What next for Brazilian wage inflation?

One of the big questions facing policy makers and a challenge for Dilma Rousseff is Brazil's red hot employment sector. Unemployment is at record lows of 6% and the informal sector is rapidly shrinking although still close to 50% of total employment. Great news for workers but a complex scenario for a government facing inflation of more than 6%, largely driven by consumer spending.

In recent weeks, I've travelled to Goiânia (Centre-west) and Recife (North-east), which are both enjoying booms. In the case of Recife, the specific story of the huge Suape port with its associated petrochemical industry, dockyards and even wind turbine construction is rippling out into civil construction and logistics and leading to headaches for employers. Goiânia is a tale of the continued commodities upswing with sugar-ethanol reaching deep into the state and threatening to displace soya, together with a construction boom in the still somewhat sleepy capital.

Many company directors are reporting salary rises of more than 20% per annum and demand is far outstripping supply in areas such as information technology, engineering and management, particularly outside the Rio de Janeiro to São Paulo axis. Wage inflation typically lags other inflationary indicators and Brazil seems no exception.

The restraint shown in the minimum salary will help. But there are many signs of over-heating, particularly in the local construction sectors. Next year, the minimum salary is set to increase by 13%, giving employees lots of bargaining power.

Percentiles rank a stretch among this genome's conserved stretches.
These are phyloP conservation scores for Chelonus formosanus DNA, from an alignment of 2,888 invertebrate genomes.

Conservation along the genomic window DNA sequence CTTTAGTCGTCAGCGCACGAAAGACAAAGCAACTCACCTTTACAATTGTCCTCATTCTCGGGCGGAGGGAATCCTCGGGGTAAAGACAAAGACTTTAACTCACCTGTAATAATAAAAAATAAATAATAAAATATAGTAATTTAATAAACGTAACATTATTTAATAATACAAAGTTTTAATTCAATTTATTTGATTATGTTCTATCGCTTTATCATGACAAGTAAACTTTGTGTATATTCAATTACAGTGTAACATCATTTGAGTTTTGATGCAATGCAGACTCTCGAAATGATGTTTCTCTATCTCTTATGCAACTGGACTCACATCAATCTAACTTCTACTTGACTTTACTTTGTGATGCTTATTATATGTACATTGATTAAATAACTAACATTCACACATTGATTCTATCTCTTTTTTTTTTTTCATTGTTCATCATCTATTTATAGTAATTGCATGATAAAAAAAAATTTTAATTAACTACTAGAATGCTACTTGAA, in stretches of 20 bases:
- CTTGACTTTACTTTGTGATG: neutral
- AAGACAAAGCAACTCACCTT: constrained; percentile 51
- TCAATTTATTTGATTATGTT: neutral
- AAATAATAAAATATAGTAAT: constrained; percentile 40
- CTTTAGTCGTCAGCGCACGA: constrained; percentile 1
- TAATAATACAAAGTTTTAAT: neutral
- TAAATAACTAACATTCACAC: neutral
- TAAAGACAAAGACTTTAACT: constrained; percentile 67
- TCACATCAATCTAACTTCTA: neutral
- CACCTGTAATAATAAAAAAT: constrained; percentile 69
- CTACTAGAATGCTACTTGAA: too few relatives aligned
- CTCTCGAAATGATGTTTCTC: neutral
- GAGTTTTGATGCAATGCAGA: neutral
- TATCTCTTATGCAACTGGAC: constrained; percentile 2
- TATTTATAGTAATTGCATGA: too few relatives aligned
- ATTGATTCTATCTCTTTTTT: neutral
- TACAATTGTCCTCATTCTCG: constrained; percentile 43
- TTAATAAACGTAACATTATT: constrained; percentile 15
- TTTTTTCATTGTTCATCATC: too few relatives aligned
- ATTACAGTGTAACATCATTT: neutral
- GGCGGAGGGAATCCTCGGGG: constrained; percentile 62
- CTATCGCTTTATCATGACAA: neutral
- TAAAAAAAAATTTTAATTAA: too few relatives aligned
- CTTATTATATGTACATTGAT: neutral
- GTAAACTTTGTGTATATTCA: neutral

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I've been researching and writing on Brazilian financial markets, industry and economy since 2006 for a wide range of specialist media, consultancies and investors. Before that I spent over 10 years in London and New York writing for and editing magazines and journals dedicated to finance, investment and economics in developing markets, mostly for the Euromoney Institutional Investor group and Thomson Financial. Areas of coverage Below are samples of areas that I cover and some of the common themes that I investigate. Capital markets BM&FBovespa markets *capital raising trends: via equities (IPOs and secondary issuance), debt and loans *the asset management industry: legislation and coverage of the key hedge, pension and investment funds * corporate governance: how the regulator is seeking to strengthen best practice and limitations * debt markets: the nascent corporate markets, attempts to boost liquidity and new insturments. * private equity market: why this market has been so successful, who’s involved. *electronic, high frequency trading and alternative trading platforms: what does the future hold? Banking *credit: the growth of consumer and business credit and competition between banks and models *Public versus private: the role and market share of public and private sector banks and the politicization of the industry * internationalization: which Brazilian banks are expanding overseas and where * investment banking: the growth of the domestic market and who’s winning which mandates *regional banks and development banks: what role they play in the industry and how they compete Mining *licensing: the complex process of obtaining environmental, water, land and operating licenses at a state and federal level. * capacity: the feasibility and sustainability of capacity increases * financing: how miners are raising finance in Brazil and abroad *competition: the interplay Vale, MMX and junior miners *logistics: rail, road and port connections Oil and gas: the fund raising issues related to the massive of pre-salt (link) Multilatinas: Who are they and how and where they are expanding Meatpacking: Are debt burdens sustainable, what are the different business models for areas such as branding and distrbution Agriculture: How are farms consolidating, what are environmental risks, how can foreign investors be involved. IT and software: Can Brazil take on India and build a viable long-term IT industry? For more information on clients and work, please see the media and consultancy sections.
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